07-Full_Speaker_Layout.pdf (Ceiling Speaker Placement Approximate, Pending Confirmation of Joist Locations)

My current plan for the system is:

Mains: 15As
Center: C34A (currently using a Stage)
Surrounds (6): EFXs
Ceiling (6): TBD

By rotating the room orientation, I also need to move the equipment racks. In the initial plan, I had them in the "Media Closet" although this really wasn't ideal, as they took up too much space (this closet is not identified as a media closet on the blueprints... apparently the building decided to make it one, but didn't take into account the depth of typical AV equipment).

I have room in the closet under the stairs, but I am a bit worried about air circulation... while the "Media Closet" has an HVAC register, the stair closet does not. This will need to be added. Additionally, I'll need to install two 20A lines to the closet. Then, of course, there's all the in-wall speaker cable runs...

Seating, other than the location of the primary listening position is still relatively undetermined.

This is turning into much more of a project than I had anticipated, but hopefully it is all worth it in the end.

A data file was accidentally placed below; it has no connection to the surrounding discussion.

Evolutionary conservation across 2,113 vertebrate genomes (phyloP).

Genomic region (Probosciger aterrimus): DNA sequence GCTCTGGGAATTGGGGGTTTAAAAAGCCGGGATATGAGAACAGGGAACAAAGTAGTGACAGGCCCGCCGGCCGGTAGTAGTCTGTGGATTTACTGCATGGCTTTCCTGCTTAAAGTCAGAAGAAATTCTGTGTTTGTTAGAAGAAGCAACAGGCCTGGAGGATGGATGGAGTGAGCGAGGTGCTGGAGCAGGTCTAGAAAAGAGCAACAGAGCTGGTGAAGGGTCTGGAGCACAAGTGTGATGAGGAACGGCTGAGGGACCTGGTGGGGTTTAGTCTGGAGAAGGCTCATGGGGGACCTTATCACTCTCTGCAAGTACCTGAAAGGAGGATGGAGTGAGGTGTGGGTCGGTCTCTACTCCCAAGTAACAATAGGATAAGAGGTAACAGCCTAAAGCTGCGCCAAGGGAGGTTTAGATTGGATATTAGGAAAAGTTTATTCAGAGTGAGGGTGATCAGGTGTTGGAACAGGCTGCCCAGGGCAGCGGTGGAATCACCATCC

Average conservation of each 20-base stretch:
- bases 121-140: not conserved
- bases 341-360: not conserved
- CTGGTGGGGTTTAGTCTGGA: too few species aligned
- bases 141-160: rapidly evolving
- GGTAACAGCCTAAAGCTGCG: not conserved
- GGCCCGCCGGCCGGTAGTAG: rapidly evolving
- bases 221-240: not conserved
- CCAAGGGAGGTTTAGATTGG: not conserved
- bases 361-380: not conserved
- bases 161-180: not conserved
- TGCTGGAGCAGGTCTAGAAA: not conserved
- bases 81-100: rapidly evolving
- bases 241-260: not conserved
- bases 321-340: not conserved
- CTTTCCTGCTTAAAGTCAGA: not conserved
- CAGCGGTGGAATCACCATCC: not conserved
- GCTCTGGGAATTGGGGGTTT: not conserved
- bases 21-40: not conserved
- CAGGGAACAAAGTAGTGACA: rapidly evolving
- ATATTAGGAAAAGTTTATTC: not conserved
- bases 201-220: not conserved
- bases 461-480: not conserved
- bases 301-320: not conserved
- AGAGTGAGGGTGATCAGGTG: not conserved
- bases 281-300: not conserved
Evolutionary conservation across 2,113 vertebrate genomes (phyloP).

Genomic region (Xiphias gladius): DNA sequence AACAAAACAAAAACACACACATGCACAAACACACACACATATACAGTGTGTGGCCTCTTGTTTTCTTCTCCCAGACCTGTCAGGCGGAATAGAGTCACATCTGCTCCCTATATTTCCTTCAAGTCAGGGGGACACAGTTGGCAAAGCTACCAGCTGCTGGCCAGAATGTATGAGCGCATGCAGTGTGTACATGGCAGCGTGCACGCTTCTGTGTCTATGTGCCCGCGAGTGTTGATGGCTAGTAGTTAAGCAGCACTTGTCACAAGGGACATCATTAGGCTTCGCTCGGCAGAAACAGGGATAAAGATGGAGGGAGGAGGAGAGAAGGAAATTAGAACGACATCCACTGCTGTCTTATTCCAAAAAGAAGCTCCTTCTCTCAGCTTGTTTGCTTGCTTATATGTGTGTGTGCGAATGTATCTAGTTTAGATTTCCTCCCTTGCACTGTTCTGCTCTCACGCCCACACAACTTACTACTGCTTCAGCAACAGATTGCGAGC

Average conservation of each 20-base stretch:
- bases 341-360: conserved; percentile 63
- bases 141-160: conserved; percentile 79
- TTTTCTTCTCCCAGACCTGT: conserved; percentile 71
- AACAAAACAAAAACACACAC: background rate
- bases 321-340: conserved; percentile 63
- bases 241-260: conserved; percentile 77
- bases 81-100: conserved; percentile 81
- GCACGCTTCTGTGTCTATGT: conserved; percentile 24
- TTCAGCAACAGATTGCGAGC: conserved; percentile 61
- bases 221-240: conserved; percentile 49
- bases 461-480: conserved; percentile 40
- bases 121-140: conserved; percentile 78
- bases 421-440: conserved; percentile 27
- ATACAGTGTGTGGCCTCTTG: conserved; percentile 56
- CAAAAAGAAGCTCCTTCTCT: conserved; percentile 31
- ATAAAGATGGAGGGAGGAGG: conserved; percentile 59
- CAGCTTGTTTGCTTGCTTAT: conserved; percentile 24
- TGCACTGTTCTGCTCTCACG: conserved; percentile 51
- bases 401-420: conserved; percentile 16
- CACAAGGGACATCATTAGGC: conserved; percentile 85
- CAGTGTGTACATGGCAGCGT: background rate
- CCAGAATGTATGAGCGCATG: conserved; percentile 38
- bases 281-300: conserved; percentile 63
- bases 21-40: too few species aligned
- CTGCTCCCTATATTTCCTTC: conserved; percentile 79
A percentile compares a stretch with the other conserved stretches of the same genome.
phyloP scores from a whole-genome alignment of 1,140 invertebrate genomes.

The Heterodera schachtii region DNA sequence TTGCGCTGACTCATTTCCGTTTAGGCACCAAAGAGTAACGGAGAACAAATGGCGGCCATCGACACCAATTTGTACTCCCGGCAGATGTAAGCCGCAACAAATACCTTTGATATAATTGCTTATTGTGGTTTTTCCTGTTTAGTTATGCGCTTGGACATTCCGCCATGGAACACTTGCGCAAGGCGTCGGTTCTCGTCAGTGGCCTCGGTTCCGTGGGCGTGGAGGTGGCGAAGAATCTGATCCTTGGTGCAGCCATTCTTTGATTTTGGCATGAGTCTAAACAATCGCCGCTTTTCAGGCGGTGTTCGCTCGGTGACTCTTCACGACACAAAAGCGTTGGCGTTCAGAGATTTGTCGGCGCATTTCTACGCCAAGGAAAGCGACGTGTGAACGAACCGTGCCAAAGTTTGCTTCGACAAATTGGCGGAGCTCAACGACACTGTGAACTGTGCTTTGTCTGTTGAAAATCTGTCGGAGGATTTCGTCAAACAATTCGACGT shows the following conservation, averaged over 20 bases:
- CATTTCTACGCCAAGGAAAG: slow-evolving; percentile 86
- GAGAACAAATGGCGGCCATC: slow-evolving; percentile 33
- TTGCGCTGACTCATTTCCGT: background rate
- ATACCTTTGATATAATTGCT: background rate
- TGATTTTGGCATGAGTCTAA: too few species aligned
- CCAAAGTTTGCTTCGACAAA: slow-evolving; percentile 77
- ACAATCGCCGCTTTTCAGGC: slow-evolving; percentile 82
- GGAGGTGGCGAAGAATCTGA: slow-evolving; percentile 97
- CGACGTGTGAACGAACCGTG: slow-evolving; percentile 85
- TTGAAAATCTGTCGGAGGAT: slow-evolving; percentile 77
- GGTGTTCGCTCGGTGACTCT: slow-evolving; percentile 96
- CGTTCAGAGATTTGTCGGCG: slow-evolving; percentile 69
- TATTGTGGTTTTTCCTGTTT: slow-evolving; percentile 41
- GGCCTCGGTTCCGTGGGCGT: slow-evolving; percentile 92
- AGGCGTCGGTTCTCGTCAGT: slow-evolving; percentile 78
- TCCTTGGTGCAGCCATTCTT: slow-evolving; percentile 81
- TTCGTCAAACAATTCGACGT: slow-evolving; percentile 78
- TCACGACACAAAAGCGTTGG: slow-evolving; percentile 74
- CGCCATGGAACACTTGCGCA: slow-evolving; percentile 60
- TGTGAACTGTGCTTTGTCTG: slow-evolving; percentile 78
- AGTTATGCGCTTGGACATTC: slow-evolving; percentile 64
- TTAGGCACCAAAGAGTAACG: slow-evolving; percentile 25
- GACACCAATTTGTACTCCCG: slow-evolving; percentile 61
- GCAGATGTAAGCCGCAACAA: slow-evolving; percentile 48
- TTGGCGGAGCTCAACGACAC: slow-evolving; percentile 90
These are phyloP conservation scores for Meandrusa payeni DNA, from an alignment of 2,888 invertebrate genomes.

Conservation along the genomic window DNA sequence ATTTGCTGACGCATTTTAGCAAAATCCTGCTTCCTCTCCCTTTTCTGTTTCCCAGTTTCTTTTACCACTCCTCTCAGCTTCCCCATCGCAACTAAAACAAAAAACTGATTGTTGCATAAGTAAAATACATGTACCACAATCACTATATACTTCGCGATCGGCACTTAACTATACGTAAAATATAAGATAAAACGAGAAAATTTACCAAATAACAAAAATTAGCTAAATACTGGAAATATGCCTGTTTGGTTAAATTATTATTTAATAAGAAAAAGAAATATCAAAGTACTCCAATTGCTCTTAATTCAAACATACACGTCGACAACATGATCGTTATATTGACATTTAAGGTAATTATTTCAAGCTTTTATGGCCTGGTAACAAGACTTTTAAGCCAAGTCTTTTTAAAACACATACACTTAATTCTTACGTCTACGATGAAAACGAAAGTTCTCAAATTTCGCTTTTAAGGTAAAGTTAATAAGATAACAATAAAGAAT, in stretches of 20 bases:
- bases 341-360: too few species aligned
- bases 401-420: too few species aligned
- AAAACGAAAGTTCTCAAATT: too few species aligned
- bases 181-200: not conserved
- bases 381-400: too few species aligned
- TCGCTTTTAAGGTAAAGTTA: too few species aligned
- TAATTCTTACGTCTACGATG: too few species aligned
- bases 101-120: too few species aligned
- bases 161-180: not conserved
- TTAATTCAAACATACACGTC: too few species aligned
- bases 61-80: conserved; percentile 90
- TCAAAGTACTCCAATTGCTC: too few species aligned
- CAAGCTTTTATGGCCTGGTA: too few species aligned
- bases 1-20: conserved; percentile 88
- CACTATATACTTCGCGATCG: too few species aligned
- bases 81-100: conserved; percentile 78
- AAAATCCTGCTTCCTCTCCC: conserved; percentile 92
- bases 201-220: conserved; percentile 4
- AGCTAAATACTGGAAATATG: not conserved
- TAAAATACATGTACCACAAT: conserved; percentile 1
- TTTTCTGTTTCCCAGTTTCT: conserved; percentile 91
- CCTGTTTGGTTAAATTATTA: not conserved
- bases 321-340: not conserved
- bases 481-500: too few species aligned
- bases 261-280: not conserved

While I'm sorting this all out and figuring out how to make it happen, please chime in w/ helpful comments or words or wisdom to help me avoid complications or regrets.

Thanks!
 

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Quetzal

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The more I think about the new layout, the more I am concerned about air circulation and temperatures within the closet under the stairs. I'm not seeing an easy way to run a duct there.
 

ttocs

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For the closet air circulation, if a return vent isn't close enough to connect to, you can exchange the closet air with an adjacent room. Cut an inlet grill in the closet/theater wall low, then cut an exhaust vent with a slow, quiet, (but large for the cfm) fan pushing the closet air into the adjacent room - hopefully near enough to a return vent in that room so the warm air doesn't throw off the temperature balance of that room.

edit: a bath fan is nice and quiet.
 
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JonFo

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For the closet air circulation, if a return vent isn't close enough to connect to, you can exchange the closet air with an adjacent room. Cut an inlet grill in the closet/theater wall low, then cut an exhaust vent with a slow, quiet, (but large for the cfm) fan pushing the closet air into the adjacent room - hopefully near enough to a return vent in that room so the warm air doesn't throw off the temperature balance of that room.

edit: a bath fan is nice and quiet.
good suggestion, up until the bath fan, most of the ones I've seen are way too noisy and get more so with age. I installed one to exhaust the heat from the projector, and after 5 years had to stop using it due to noise.

Check out the products from AC Infinity, they have something for nearly every possible scenario: https://www.acinfinity.com/closet-room-fan-systems/
 

JonFo